Kilmarnock Edition

The Kilmarnock Edition

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The following blog post was written by RBBM’s Learning Officer as a guest blog for Museums Galleries Scotland – http://nationallysignificantcollections.scot/

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Few objects associated with Robert Burns are as well-known, or as instrumental to his fame, as the ‘Kilmarnock Edition’. Published on the 31st July 1786 by John Wilson of Kilmarnock, Poems, Chiefly in the Scottish Dialect was the first volume of poetry and song to be written by the man who was to later become Scotland’s National Bard. Containing some of his best-loved works including Tae a Mouse, The Cotter’s Saturday Night and The Holy Fair, it is one of the items in the Robert Burns Birthplace Museum’s collection treasured most by both staff and visitors.

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The Robert Burns Birthplace Museum (RBBM) is based in Alloway, South Ayrshire and is run by the National Trust for Scotland. The site consists of the Birthplace Cottage; Alloway Auld Kirk and the Brig o’ Doon (both of Tam o’ Shanter fame); Burns Monument and gardens; and of course the museum itself. The site is one of three in the ‘Burns Group’, also comprising of the Bachelors’ Club where the young Robert set up his own debating society, and Souter Johnnie’s Gallery, once the home of John Davidson (on whom Burns may have based the character Souter Johnnie in Tam o’ Shanter), and now an art gallery and craft shop showcasing local work.

The museum collection comprises of over 5,500 objects including 2 Kilmarnock editions. Only 612 copies of this first edition were printed, each containing 44 poems and songs written by the Bard. Although John Wilson was known for celebrating local talent, he was still reluctant to take a chance on an unknown poet from Ayrshire – in the end it was agreed that he would print the work only if Burns could raise enough advance subscriptions. The book cost 3 s each – 350 copies went directly to subscribers, and the rest quickly sold out within a month.

Reviews of the Kilmarnock edition were largely positive, although some made reference to Burns’s supposed lack of education (despite his home schooling by tutor John Murdoch and his familiarity with a range of literary and enlightenment figures including Alexander Pope, Adam Smith and Robert Fergusson). The Monthly Review in December 1786[1] also lamented Burns’s use of, ‘an unknown tongue, which must deprive most of our readers of the pleasure they would otherwise naturally create; being composed in the Scottish dialect, which contains words that are altogether unknown to an English reader…’. This seems a strange notion today, when Burns’s use of Scots is regarded by many as one of his best loved and most distinctive features.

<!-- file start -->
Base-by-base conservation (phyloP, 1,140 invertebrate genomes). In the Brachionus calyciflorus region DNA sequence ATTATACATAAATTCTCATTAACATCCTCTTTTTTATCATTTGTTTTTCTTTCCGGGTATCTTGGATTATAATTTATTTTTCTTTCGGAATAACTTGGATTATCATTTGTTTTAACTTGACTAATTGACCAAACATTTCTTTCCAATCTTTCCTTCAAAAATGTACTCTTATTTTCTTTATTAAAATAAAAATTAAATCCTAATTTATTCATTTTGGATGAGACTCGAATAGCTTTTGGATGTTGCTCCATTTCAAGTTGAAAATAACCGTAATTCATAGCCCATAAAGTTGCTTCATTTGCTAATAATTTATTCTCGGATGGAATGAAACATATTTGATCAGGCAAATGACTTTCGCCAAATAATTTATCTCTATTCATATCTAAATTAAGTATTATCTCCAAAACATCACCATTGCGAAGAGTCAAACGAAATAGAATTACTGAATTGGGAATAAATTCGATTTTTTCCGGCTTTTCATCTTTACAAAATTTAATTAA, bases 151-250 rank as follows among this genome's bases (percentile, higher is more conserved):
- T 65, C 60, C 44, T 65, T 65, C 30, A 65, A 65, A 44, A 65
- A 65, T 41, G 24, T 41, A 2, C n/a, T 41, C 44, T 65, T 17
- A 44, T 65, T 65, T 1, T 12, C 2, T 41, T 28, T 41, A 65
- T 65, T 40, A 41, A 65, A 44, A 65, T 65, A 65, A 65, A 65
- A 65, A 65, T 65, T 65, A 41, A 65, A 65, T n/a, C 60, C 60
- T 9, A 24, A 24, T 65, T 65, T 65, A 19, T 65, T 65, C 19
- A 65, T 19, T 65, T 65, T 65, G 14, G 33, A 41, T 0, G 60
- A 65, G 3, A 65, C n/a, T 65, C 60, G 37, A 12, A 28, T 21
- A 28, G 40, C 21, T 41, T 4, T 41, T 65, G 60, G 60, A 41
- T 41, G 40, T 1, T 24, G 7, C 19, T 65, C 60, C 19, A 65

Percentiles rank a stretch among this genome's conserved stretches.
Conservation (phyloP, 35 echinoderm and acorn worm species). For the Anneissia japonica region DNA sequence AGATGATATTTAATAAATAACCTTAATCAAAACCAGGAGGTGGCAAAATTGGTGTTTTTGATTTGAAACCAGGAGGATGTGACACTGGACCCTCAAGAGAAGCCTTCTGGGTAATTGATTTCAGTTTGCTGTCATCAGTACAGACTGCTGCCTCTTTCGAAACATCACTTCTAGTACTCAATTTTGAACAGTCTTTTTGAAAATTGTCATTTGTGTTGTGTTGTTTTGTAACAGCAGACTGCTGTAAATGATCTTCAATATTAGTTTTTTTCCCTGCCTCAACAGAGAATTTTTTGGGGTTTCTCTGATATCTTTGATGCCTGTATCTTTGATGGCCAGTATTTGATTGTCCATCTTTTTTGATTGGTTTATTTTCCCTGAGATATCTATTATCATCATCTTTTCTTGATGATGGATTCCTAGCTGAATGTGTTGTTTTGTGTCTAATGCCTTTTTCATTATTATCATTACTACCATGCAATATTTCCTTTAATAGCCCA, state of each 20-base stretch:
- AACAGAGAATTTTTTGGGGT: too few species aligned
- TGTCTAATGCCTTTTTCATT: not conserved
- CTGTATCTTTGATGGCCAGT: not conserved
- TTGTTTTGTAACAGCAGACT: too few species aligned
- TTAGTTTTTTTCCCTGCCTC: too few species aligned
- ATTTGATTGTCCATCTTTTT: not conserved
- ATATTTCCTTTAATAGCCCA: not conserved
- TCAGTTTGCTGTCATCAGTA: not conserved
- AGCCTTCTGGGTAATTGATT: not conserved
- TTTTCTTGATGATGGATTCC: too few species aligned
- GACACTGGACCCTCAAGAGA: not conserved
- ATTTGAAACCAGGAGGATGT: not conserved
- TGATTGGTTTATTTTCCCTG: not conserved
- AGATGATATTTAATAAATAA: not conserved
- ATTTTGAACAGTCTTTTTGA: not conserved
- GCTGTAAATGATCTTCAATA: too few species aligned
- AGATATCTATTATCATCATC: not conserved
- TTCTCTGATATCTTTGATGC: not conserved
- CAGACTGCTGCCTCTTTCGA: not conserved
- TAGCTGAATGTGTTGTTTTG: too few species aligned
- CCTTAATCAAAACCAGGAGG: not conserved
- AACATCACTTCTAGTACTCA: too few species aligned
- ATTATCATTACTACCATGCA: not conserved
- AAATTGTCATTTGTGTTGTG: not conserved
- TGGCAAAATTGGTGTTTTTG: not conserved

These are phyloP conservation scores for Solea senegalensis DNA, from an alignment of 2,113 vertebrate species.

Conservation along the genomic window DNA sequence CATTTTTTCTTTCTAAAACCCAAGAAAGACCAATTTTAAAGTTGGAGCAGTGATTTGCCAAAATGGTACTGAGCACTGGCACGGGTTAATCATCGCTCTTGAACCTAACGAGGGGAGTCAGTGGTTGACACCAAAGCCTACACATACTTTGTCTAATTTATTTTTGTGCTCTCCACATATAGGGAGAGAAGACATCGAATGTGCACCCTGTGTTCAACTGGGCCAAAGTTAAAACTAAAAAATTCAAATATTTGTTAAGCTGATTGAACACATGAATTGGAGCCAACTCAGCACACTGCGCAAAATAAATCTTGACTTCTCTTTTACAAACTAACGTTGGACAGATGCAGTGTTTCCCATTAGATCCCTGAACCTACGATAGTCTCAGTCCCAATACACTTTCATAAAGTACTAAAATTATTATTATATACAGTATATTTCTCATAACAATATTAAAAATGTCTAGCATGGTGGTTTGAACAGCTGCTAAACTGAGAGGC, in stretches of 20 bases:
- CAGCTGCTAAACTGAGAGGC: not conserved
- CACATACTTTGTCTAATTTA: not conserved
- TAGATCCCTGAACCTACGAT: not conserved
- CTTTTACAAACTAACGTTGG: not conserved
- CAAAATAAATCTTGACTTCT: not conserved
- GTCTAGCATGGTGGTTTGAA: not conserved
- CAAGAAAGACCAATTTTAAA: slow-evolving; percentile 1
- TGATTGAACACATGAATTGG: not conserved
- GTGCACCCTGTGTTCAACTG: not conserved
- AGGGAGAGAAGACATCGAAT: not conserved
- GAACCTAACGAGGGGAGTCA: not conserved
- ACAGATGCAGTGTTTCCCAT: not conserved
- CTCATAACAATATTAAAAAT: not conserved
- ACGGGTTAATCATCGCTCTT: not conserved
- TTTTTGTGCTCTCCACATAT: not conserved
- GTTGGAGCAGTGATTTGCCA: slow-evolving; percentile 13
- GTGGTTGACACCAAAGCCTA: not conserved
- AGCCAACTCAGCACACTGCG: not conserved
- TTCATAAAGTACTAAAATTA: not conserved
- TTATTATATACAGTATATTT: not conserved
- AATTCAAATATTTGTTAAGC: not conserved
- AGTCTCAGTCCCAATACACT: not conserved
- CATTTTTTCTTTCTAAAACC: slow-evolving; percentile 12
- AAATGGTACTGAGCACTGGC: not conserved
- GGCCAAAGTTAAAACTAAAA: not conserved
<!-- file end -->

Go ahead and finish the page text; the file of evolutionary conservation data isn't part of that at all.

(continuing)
Despite sentiments of this nature, the book began to circulate in Edinburgh, attracting positive attention from eminent society figures. Within 8 weeks, Burns was thinking of re-printing. The second edition of Poems, Chiefly in the Scottish Dialect (the First Edinburgh edition), was printed by William Smellie and published by William Creech in Edinburgh on 21st April 1787. The cost of this was 5 s to subscribers and 6 to other buyers. Over 3,000 copies were published, firmly establishing Burns’s reputation and paving the way for his future success as a poet and songwriter, both during and after his lifetime.

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Today, RBBM displays a Kilmarnock edition alongside an interactive facsimile which allows visitors to browse the pages digitally, therefore preserving the original for future generations. But this is not the only item of interest we have relating to this first volume of Burns’s works.

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Above we have the printing stocks used to decorate books published by John Wilson in Kilmarnock, and below is an elaborate seat fashioned from the printing press which was used to print the first edition of Poems, Chiefly in the Scottish Dialect. It was converted into a chair during the Victorian period in an early example of ‘upcycling’, and was also famously the chair Muhammed Ali sat in when he visited Burns Cottage in 1965.[2]

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The 5,500 objects in RBBM’s collection include original manuscripts of Burns’s works, letters to and from the Bard, artefacts belonging to Burns and his family/friends, artworks, books, Burnsiana (trinkets relating to Burns), and more. Together they make up the most extensive collection of Burns related objects in the world. But none would be important today without the book of 44 poems and songs, originally sold for 3 s each, representing an Ayrshire farmer’s first step towards becoming Scotland’s National Bard.

[1] http://www.robertburns.org/encyclopedia/KilmarnockEditionReviewsofthe.495.shtml

[2] https://burnsmuseum.wordpress.com/2016/06/13/memories-of-muhammad-ali/

 

 

Burns in Irvine

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Photograph of the heckling shed at Irvine where Burns engaged in flax dressing
The heckling shed, Irvine

We always tend to associate Robert Burns with farming. Indeed he spent many years of his life at Mount Oliphant and Lochlie, in Tarbolton, also Mossgeil in Mauchline, and latterly Ellisland Farm in Dumfries. When he was Edinburgh, with a view to having his poems published, he was hailed as the Heaven Taught Ploughman by Henry McKenzie… the man who wrote one of Burns’s favourite books, The Man of Feeling.